Running with giants
A Manawatu ridge-running event that started as an informal 15-person pack run is back as a triple-headed monster.
The North Range Trio builds on last year’s double run event to include the region’s first 50-kilometre event, the Love My Sport Catchment Ultra.
Race director Gerry le Roux said the inaugural 2016 North Range Traverse and Hall Block Humdinger, along closed roads through the Te Rere Hau and Tararua wind farms, offered runners two options - a run just shy of 25km from the top of the Pahiatua Track to the Ferry Reserve at Ballance, and an 11km outand-back up-and-down run from the reserve.
For this year’s event a 50km race, the region’s first and only off-road ultra marathon, had been introduced, while the distances for the other two races had been standardised at 12.5km and 25km.
Le Roux said they had aimed for 200 entries last year but the event took off and received more than 300 entries.
Although bad weather on the day forced the run from Saturday to Sunday, about 250 entrants ended up taking part.
The event, aimed at being affordable to enter, had grown quickly, Le Roux said.
‘‘It’s undergone a rapid evolution. Each run now doubles the distance of the one beneath it. It’s the first of its type in Manawatu.‘‘
A Manawatu Striders member, Le Roux said he worked alongside the club while looking to put on events that were a bit different.
‘‘On the national scene, [ultra running] and the slightly longer off-road running events are growing, and there’s a lack of these sorts of events in Manawatu.’’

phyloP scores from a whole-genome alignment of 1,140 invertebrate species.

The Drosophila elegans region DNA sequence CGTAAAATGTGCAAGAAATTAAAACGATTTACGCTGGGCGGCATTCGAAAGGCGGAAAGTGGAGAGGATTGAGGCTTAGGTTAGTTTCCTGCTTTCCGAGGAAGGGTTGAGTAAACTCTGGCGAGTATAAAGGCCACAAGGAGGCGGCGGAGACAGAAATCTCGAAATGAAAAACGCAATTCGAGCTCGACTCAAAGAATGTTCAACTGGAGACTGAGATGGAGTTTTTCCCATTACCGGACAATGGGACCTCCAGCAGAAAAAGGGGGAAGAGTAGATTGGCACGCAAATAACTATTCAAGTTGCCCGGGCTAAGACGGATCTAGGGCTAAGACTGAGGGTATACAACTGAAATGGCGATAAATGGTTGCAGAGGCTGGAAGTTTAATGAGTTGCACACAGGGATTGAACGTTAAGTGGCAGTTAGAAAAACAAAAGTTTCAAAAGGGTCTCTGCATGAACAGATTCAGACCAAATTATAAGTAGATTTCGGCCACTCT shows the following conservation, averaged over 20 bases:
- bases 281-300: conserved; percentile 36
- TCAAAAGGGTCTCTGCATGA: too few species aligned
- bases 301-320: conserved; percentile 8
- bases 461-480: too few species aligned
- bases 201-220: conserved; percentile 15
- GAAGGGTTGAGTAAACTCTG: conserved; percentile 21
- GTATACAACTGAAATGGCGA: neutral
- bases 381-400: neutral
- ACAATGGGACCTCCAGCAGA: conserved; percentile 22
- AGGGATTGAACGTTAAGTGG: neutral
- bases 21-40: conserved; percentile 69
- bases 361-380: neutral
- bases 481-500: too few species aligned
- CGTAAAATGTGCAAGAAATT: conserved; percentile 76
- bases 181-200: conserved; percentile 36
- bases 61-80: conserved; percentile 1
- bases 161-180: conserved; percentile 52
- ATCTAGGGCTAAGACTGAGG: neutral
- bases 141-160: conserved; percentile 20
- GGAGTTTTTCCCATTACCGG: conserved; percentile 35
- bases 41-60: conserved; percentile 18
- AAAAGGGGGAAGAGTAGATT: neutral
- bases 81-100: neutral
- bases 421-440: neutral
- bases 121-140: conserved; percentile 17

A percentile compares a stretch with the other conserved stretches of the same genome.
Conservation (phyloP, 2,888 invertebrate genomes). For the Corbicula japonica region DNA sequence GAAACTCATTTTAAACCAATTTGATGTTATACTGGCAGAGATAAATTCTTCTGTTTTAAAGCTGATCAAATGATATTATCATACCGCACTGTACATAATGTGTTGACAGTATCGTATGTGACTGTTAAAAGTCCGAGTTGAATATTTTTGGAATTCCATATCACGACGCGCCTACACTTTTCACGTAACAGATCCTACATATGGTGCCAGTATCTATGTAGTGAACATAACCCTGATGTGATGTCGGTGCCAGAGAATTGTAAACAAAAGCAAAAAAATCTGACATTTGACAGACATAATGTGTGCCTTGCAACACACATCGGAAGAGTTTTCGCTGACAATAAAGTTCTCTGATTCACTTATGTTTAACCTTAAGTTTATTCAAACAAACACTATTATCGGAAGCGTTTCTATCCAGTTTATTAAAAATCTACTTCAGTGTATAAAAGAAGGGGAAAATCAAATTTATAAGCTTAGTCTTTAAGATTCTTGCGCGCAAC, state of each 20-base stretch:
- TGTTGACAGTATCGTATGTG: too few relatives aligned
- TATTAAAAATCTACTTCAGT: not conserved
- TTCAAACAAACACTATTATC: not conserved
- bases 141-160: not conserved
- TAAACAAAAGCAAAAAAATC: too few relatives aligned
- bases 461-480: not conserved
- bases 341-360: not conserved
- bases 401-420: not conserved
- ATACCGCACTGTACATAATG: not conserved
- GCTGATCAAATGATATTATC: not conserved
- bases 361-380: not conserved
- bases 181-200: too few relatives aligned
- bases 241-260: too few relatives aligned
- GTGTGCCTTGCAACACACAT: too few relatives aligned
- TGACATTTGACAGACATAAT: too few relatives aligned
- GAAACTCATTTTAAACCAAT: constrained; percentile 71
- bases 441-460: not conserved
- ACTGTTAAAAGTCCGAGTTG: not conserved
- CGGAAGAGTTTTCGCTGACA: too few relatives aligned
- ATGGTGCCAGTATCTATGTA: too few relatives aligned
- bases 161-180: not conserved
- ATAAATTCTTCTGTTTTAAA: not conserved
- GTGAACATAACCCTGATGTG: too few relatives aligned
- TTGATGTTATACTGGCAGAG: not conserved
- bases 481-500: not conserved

Le Roux hoped the 50km event would appeal to runners aiming at the Taupo 100km ultra event in October.
‘‘It’s a new event, too, that started last year, and our 50km Catchment Ultra would make a nice stepping stone to that.’’
Love My Sport director and athlete Chris Sanson said they were excited to be supporting a new event that was unique to the Manawatu region.
‘‘The experience you get running with the windmills is incredible and the fact you are up so high makes you feel like you’re in the land of giants,’’ Sanson said.
‘‘Participants from out of town are in for a treat.’’
More of a fun event than strictly competitive, last year’s run was characterised by having home baking at one of the an aid station, handmade finishers’ medals and cups of homemade soup.
Le Roux said the aim was to create a community-based event that was inclusive, accessible, affordable, fun, environmentally friendly and professional.
The event was not affected by the closure of the Manawatu Gorge, Le Roux said.
‘‘The Ferry Reserve (our event base and finish venue) remains fully accessible from the Woodville side, and the gorge slips have not affected our event route.’’
Registrations at northrangetraverse.co.nz before the end of July will receive an event T-shirt.
‘‘The experience you get running with the windmills is incredible and the fact you are up so high makes you feel like you're in the land of giants’’ Chris Sanson, director Love My Sport
Bad weather wasn’t enough to hold back participants in the inaugural 2016 North Range run.